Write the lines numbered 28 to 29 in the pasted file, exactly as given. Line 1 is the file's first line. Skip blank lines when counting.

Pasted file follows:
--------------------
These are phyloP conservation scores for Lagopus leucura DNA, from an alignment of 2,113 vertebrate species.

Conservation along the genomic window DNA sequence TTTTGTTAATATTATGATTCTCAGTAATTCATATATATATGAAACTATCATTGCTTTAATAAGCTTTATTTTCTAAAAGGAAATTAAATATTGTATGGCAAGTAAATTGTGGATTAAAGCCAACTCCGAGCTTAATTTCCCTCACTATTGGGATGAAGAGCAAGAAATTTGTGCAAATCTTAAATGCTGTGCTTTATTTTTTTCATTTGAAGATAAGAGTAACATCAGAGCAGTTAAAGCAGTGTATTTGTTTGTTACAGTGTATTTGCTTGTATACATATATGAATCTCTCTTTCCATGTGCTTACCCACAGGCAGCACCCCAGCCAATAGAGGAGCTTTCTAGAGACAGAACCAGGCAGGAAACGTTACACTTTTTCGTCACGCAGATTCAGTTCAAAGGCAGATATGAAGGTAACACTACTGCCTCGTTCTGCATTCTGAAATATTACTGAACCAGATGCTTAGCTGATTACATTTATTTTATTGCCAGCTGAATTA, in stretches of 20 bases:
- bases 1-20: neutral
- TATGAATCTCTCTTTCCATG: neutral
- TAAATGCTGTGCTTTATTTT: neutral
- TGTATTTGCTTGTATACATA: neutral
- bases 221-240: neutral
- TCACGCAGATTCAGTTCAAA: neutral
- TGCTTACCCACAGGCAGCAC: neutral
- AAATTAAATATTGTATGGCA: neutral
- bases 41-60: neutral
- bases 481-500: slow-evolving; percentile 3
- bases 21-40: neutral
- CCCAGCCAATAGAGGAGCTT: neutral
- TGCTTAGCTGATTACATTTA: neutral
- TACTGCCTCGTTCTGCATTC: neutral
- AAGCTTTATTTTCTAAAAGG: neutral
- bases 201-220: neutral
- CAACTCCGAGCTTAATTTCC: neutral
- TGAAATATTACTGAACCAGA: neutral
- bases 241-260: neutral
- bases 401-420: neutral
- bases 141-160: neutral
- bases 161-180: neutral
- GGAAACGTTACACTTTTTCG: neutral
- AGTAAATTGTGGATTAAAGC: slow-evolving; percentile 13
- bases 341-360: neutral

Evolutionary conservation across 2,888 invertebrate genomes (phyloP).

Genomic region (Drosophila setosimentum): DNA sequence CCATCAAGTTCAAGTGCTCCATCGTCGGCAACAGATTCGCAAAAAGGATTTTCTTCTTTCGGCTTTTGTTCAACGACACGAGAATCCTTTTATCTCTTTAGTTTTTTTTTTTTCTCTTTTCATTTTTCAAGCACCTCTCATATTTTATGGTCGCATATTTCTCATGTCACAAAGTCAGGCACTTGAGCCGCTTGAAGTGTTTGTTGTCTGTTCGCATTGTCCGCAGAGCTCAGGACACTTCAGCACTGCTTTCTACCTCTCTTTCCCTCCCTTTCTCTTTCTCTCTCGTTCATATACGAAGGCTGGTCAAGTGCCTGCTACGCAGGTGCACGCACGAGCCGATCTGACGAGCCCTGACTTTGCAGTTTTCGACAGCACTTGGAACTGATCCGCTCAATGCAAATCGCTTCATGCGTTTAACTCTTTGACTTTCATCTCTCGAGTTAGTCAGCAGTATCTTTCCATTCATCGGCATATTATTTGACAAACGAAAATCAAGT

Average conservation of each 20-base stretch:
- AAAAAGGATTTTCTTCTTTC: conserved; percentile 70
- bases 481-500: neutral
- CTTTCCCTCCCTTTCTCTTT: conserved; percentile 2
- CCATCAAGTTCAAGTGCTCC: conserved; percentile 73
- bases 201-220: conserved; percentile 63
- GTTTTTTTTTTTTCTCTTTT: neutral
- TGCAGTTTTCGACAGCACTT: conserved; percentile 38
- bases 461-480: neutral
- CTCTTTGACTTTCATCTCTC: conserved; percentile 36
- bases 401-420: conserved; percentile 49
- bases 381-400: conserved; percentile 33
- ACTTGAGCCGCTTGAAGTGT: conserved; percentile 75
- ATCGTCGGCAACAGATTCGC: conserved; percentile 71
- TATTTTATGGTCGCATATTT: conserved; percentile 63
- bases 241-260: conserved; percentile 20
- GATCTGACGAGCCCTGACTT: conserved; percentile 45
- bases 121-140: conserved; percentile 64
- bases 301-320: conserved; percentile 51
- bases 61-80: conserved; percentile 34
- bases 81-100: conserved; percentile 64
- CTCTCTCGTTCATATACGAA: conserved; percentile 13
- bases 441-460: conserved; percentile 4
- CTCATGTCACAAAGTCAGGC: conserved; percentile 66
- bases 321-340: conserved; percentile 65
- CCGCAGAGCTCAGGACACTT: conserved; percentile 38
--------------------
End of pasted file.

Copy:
Evolutionary conservation across 2,888 invertebrate genomes (phyloP).

Genomic region (Drosophila setosimentum): DNA sequence CCATCAAGTTCAAGTGCTCCATCGTCGGCAACAGATTCGCAAAAAGGATTTTCTTCTTTCGGCTTTTGTTCAACGACACGAGAATCCTTTTATCTCTTTAGTTTTTTTTTTTTCTCTTTTCATTTTTCAAGCACCTCTCATATTTTATGGTCGCATATTTCTCATGTCACAAAGTCAGGCACTTGAGCCGCTTGAAGTGTTTGTTGTCTGTTCGCATTGTCCGCAGAGCTCAGGACACTTCAGCACTGCTTTCTACCTCTCTTTCCCTCCCTTTCTCTTTCTCTCTCGTTCATATACGAAGGCTGGTCAAGTGCCTGCTACGCAGGTGCACGCACGAGCCGATCTGACGAGCCCTGACTTTGCAGTTTTCGACAGCACTTGGAACTGATCCGCTCAATGCAAATCGCTTCATGCGTTTAACTCTTTGACTTTCATCTCTCGAGTTAGTCAGCAGTATCTTTCCATTCATCGGCATATTATTTGACAAACGAAAATCAAGT